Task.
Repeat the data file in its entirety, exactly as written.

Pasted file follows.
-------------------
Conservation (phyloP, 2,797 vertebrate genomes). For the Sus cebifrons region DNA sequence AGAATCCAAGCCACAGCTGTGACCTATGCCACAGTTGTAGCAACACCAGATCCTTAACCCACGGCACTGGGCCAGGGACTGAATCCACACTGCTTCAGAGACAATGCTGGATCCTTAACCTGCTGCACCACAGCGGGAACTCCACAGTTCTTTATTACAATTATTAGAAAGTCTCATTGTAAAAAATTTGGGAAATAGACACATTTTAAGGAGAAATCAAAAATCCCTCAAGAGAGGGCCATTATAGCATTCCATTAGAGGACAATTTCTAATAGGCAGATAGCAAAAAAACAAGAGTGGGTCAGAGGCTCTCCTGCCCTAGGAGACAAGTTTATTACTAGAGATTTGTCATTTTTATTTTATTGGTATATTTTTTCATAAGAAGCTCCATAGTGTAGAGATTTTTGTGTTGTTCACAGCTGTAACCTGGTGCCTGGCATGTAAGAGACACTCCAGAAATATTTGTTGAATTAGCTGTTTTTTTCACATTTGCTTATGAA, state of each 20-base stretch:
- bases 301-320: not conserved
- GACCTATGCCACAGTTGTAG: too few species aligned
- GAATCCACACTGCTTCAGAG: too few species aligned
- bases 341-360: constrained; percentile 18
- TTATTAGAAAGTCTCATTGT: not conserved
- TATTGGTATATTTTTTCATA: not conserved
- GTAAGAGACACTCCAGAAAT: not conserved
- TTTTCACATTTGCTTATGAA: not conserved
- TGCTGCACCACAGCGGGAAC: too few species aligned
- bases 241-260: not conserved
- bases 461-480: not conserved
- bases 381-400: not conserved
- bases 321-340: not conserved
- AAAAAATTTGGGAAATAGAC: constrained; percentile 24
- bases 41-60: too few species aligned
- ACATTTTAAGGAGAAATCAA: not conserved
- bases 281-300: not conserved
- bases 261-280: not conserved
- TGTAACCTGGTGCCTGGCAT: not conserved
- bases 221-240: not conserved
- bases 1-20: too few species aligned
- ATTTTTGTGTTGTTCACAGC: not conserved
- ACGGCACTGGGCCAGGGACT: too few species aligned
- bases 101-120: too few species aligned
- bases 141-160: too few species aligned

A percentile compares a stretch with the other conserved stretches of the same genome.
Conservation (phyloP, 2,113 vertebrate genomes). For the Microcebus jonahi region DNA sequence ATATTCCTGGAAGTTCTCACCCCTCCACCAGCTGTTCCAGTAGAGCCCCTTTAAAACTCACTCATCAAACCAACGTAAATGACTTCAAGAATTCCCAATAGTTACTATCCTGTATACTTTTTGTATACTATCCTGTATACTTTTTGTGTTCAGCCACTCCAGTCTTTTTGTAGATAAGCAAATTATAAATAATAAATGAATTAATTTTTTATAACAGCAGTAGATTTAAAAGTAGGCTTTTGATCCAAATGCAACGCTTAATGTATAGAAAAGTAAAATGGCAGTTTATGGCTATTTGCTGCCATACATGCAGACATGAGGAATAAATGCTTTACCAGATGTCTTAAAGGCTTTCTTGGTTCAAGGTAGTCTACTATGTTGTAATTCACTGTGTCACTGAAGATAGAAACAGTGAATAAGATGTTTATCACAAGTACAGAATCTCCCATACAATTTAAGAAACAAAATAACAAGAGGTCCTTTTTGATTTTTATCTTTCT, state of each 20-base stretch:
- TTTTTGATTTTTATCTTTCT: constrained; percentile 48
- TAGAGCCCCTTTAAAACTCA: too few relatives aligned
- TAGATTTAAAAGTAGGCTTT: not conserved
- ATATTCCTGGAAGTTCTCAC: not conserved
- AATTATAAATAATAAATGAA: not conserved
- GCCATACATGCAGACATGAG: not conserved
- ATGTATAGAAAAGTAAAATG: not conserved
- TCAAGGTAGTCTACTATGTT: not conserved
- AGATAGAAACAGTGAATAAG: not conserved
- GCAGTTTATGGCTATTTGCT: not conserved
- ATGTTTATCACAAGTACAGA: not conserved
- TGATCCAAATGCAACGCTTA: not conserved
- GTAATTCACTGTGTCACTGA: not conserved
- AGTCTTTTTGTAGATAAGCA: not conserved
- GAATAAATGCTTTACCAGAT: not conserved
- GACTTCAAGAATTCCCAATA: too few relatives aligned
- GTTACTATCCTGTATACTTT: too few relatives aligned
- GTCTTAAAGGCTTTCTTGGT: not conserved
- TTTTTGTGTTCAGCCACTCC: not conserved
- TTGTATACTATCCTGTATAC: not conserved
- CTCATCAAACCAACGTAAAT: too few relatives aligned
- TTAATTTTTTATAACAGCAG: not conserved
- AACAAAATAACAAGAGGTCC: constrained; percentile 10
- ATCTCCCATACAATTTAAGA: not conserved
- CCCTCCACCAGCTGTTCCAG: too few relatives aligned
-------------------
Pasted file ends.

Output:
Conservation (phyloP, 2,797 vertebrate genomes). For the Sus cebifrons region DNA sequence AGAATCCAAGCCACAGCTGTGACCTATGCCACAGTTGTAGCAACACCAGATCCTTAACCCACGGCACTGGGCCAGGGACTGAATCCACACTGCTTCAGAGACAATGCTGGATCCTTAACCTGCTGCACCACAGCGGGAACTCCACAGTTCTTTATTACAATTATTAGAAAGTCTCATTGTAAAAAATTTGGGAAATAGACACATTTTAAGGAGAAATCAAAAATCCCTCAAGAGAGGGCCATTATAGCATTCCATTAGAGGACAATTTCTAATAGGCAGATAGCAAAAAAACAAGAGTGGGTCAGAGGCTCTCCTGCCCTAGGAGACAAGTTTATTACTAGAGATTTGTCATTTTTATTTTATTGGTATATTTTTTCATAAGAAGCTCCATAGTGTAGAGATTTTTGTGTTGTTCACAGCTGTAACCTGGTGCCTGGCATGTAAGAGACACTCCAGAAATATTTGTTGAATTAGCTGTTTTTTTCACATTTGCTTATGAA, state of each 20-base stretch:
- bases 301-320: not conserved
- GACCTATGCCACAGTTGTAG: too few species aligned
- GAATCCACACTGCTTCAGAG: too few species aligned
- bases 341-360: constrained; percentile 18
- TTATTAGAAAGTCTCATTGT: not conserved
- TATTGGTATATTTTTTCATA: not conserved
- GTAAGAGACACTCCAGAAAT: not conserved
- TTTTCACATTTGCTTATGAA: not conserved
- TGCTGCACCACAGCGGGAAC: too few species aligned
- bases 241-260: not conserved
- bases 461-480: not conserved
- bases 381-400: not conserved
- bases 321-340: not conserved
- AAAAAATTTGGGAAATAGAC: constrained; percentile 24
- bases 41-60: too few species aligned
- ACATTTTAAGGAGAAATCAA: not conserved
- bases 281-300: not conserved
- bases 261-280: not conserved
- TGTAACCTGGTGCCTGGCAT: not conserved
- bases 221-240: not conserved
- bases 1-20: too few species aligned
- ATTTTTGTGTTGTTCACAGC: not conserved
- ACGGCACTGGGCCAGGGACT: too few species aligned
- bases 101-120: too few species aligned
- bases 141-160: too few species aligned

A percentile compares a stretch with the other conserved stretches of the same genome.
Conservation (phyloP, 2,113 vertebrate genomes). For the Microcebus jonahi region DNA sequence ATATTCCTGGAAGTTCTCACCCCTCCACCAGCTGTTCCAGTAGAGCCCCTTTAAAACTCACTCATCAAACCAACGTAAATGACTTCAAGAATTCCCAATAGTTACTATCCTGTATACTTTTTGTATACTATCCTGTATACTTTTTGTGTTCAGCCACTCCAGTCTTTTTGTAGATAAGCAAATTATAAATAATAAATGAATTAATTTTTTATAACAGCAGTAGATTTAAAAGTAGGCTTTTGATCCAAATGCAACGCTTAATGTATAGAAAAGTAAAATGGCAGTTTATGGCTATTTGCTGCCATACATGCAGACATGAGGAATAAATGCTTTACCAGATGTCTTAAAGGCTTTCTTGGTTCAAGGTAGTCTACTATGTTGTAATTCACTGTGTCACTGAAGATAGAAACAGTGAATAAGATGTTTATCACAAGTACAGAATCTCCCATACAATTTAAGAAACAAAATAACAAGAGGTCCTTTTTGATTTTTATCTTTCT, state of each 20-base stretch:
- TTTTTGATTTTTATCTTTCT: constrained; percentile 48
- TAGAGCCCCTTTAAAACTCA: too few relatives aligned
- TAGATTTAAAAGTAGGCTTT: not conserved
- ATATTCCTGGAAGTTCTCAC: not conserved
- AATTATAAATAATAAATGAA: not conserved
- GCCATACATGCAGACATGAG: not conserved
- ATGTATAGAAAAGTAAAATG: not conserved
- TCAAGGTAGTCTACTATGTT: not conserved
- AGATAGAAACAGTGAATAAG: not conserved
- GCAGTTTATGGCTATTTGCT: not conserved
- ATGTTTATCACAAGTACAGA: not conserved
- TGATCCAAATGCAACGCTTA: not conserved
- GTAATTCACTGTGTCACTGA: not conserved
- AGTCTTTTTGTAGATAAGCA: not conserved
- GAATAAATGCTTTACCAGAT: not conserved
- GACTTCAAGAATTCCCAATA: too few relatives aligned
- GTTACTATCCTGTATACTTT: too few relatives aligned
- GTCTTAAAGGCTTTCTTGGT: not conserved
- TTTTTGTGTTCAGCCACTCC: not conserved
- TTGTATACTATCCTGTATAC: not conserved
- CTCATCAAACCAACGTAAAT: too few relatives aligned
- TTAATTTTTTATAACAGCAG: not conserved
- AACAAAATAACAAGAGGTCC: constrained; percentile 10
- ATCTCCCATACAATTTAAGA: not conserved
- CCCTCCACCAGCTGTTCCAG: too few relatives aligned